Financial firms need quick access to accurate data to make correct trading and risk management decisions. They also want to lower cost, to improve operational efficiency.
But when it comes to access that data, too often it is stored in “silos.” Each department of the firm has its own store of information, its own applications and, in effect, a customized world.
This means that if a firm’s trading desk, risk management, research and back office employees are looking for any data that isn’t already stored in their own database, they may not be able to find it. Or, at best, it won’t have the same format or naming convention. They may not be able to respond, quickly, to a request.
Such discrepancies might not seem important to a middle- or back-office executive who will file regulatory or investor reports on an end-of-day basis. But they certainly will prove to be a headache to a high-frequency trader or order management system making split-second decisions.
So what’s a firm to do? For starters, it could integrate the applications and the data through cumbersome hand-coding, replication or the process known as “extract, transform and load,” to get the information from one database into another.
But that’s a pretty costly and time-consuming approach.
Enter data virtualization. It’s a cloud-based approach to data management.
But it’s not an outsourced or external cloud. It’s an internal data network, managed as a service across the enterprise. The data is organized in a sort of “middleware” layer and the contents defined by metadata. Data about the data.
Such a scenario offers the opportunity to massively reduce the time needed to move data from one application to another. Instead, the data integration is focused on the virtual data layer, where information about the data, its sources and locations makes it easier to access and deliver whatever data is needed anywhere in the organization.
A report by Tabb Group last week called data virtualization an integral part of data fabric. But that report isn’t the first time technology analysts have pointed to the importance of data fabric and it likely won’t be the last.
Back in 2005, Forrester Research published a ground-breaking research report titled “Information Fabric: Enterprise Data Virtualization.” The concept was based on the principle that applications need a single version of the truth for enterprise-wide information. Information fabric focuses on a virtual view of cleansed data which is consistent and reliable enough to support all types of applications and end user requirements. The Forrester report headed by Mike Gilpin identified several key components required to build this data architecture.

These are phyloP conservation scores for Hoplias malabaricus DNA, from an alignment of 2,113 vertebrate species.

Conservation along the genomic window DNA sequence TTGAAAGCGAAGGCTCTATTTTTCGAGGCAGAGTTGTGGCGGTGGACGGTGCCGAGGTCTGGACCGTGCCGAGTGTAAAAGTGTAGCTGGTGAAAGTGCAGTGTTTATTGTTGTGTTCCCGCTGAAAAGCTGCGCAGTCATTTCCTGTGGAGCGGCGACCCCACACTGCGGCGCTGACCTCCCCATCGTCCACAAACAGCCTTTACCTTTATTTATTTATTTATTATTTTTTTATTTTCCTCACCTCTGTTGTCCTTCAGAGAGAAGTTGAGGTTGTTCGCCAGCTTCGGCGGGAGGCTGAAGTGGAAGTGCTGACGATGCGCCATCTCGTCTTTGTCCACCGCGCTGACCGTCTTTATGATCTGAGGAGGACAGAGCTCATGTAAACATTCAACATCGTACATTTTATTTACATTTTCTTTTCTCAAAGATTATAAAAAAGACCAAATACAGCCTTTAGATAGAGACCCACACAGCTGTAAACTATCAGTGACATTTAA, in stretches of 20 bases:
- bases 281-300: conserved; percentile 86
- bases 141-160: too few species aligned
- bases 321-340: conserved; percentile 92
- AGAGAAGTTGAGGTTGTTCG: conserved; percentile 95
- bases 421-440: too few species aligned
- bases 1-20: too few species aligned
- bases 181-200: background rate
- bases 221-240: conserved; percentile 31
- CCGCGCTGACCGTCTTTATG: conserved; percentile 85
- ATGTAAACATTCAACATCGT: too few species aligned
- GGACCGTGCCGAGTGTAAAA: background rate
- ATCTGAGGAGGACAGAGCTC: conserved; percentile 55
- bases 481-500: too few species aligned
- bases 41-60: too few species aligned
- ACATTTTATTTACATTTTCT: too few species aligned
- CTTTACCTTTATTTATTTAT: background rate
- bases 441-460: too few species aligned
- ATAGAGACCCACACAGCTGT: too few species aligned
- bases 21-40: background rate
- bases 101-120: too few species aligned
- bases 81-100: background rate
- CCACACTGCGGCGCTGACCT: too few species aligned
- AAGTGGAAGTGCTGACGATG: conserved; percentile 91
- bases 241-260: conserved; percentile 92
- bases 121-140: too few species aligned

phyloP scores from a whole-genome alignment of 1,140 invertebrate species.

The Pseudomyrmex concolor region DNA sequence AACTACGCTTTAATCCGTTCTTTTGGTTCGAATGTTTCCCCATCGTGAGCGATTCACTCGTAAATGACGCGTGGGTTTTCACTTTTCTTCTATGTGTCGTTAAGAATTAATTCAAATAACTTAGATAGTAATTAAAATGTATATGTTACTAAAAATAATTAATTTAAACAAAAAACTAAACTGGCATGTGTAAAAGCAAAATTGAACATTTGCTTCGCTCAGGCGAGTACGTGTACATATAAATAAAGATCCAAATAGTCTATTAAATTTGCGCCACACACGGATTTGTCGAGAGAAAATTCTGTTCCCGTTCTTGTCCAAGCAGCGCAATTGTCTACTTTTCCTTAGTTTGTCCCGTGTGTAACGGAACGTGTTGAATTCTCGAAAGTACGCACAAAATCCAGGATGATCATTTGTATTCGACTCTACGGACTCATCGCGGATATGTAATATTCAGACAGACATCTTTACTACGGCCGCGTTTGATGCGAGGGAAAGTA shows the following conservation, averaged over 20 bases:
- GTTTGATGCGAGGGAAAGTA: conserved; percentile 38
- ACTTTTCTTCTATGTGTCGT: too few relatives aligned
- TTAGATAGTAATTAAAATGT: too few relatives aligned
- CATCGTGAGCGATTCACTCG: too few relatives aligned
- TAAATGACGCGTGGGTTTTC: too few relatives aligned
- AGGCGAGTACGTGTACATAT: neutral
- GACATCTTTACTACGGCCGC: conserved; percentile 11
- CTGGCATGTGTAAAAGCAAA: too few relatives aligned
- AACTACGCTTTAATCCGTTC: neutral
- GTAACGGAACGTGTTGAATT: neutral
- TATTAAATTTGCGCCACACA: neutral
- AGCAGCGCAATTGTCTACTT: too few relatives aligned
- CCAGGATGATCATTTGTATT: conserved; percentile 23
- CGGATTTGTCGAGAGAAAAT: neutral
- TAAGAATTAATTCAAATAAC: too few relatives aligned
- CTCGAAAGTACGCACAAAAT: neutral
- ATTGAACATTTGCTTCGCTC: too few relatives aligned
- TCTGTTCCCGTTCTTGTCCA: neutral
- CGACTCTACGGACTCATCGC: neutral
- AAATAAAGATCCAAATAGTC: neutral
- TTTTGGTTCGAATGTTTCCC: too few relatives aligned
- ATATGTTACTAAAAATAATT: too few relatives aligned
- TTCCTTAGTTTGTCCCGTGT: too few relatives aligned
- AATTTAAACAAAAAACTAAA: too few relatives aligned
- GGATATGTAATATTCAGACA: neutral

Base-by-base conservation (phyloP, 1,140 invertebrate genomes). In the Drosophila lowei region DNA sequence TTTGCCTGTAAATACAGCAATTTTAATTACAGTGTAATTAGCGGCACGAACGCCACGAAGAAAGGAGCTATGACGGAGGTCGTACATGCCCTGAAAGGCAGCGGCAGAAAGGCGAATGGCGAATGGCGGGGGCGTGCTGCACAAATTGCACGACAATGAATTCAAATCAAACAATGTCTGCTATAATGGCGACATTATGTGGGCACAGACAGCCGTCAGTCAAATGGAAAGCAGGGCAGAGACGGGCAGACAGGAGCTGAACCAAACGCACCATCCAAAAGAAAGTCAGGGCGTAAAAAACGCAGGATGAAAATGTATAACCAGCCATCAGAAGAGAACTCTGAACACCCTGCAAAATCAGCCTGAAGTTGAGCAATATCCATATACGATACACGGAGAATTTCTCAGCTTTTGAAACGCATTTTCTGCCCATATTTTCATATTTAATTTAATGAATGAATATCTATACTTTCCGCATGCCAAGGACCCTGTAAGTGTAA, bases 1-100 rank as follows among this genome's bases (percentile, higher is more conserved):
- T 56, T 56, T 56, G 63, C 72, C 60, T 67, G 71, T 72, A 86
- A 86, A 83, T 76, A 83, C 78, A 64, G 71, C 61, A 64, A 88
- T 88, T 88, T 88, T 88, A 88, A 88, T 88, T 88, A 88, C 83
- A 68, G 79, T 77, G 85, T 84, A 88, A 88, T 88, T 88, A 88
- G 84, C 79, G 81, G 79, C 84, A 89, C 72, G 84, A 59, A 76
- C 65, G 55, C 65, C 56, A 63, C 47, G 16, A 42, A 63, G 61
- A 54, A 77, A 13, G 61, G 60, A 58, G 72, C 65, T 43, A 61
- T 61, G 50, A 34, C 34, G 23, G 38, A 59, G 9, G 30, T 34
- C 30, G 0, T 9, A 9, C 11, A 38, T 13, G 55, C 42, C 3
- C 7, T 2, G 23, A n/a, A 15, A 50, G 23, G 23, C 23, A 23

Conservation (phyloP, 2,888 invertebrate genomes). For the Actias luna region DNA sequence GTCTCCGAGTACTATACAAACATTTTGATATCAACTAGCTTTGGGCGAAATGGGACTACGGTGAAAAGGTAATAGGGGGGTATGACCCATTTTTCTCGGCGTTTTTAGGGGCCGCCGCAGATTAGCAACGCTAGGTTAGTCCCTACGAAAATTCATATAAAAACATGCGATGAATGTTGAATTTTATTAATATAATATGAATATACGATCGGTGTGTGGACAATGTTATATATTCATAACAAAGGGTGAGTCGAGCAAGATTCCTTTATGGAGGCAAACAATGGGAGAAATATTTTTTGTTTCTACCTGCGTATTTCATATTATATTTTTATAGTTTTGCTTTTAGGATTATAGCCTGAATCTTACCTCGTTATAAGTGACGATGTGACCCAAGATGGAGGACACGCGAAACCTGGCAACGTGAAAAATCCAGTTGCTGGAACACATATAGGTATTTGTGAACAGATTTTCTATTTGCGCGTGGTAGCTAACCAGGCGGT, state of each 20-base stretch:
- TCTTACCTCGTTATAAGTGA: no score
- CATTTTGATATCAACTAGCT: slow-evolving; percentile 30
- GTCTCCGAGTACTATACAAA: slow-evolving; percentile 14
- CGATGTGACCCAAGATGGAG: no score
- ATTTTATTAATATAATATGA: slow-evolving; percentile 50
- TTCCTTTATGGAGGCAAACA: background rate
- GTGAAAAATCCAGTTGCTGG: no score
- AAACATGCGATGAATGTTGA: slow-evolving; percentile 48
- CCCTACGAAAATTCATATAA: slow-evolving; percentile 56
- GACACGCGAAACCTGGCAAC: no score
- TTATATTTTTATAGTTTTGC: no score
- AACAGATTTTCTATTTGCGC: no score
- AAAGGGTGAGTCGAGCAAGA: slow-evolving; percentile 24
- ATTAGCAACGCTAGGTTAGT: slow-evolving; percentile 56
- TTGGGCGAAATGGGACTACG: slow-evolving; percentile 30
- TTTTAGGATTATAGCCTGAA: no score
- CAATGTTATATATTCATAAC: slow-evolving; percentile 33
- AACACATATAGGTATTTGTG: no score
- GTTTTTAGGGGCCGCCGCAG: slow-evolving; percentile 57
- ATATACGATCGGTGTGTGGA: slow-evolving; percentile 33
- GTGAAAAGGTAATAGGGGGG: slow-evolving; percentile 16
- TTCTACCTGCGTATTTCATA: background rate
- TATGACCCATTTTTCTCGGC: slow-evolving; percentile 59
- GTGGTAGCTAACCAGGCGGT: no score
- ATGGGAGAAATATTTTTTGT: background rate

Here are just some of them:
Business intelligence and dashboards: As information flows through the data fabric, it provides data cleansing and the ability to offer aggregation, summarization and transformation of the data.
Compliance and audit reporting: Information fabric allows firms to get information quickly and accurately to meet compliance and auditing requirements; and
Searching and browsing of enterprise data: This could well be the biggest benefit of information fabric. Developers or even users can access any type of information more quickly without having to know the data structure or other metadata information or its location.
So six years later – in 2011 –the financial services industry is not as far along as it should be, considering the growth of global trading, the power of high-frequency trading and even potential regulatory requirements.
The United States will also have a new Office of Financial Research and systemic risk regulator evaluating an array of daily data from financial firms within the next few years. So will some overseas regulators who are trying to coordinate their efforts with the Securities and Exchange Commission and other U.S. agencies. Firms will definitely need to ensure that whatever data they provide regulators is accurate and consistent.
What’s the holdup to embracing data virtualization? As Gilpin noted even with the best technology, adoption of data virtualization requires support of top business executives who would be willing to consider new ways of thinking about data management and systems architecture. So this is what they have to do:
Look at vendors that offer comprehensive information fabric solutions: Forrester’s report cited IBM Corp., Oracle Corp and Red Hat as the top players in the sector, while Composite Software, Endeca Technologies, Ipedo and Microsoft Corp. as strong options. Volante Technologies, a New York-based data integration and metadata management company, says that its technology also meets almost all of Forrester’s criteria for architecting the virtual information fabric; and
Expect customization and integration efforts: Since no single vendor offers a complete package, data architects and developers will need to expend additional efforts to fill gaps and integrate best of breed add-ons.
This article can also be found at SecuritiesTechnologyMonitor.com.
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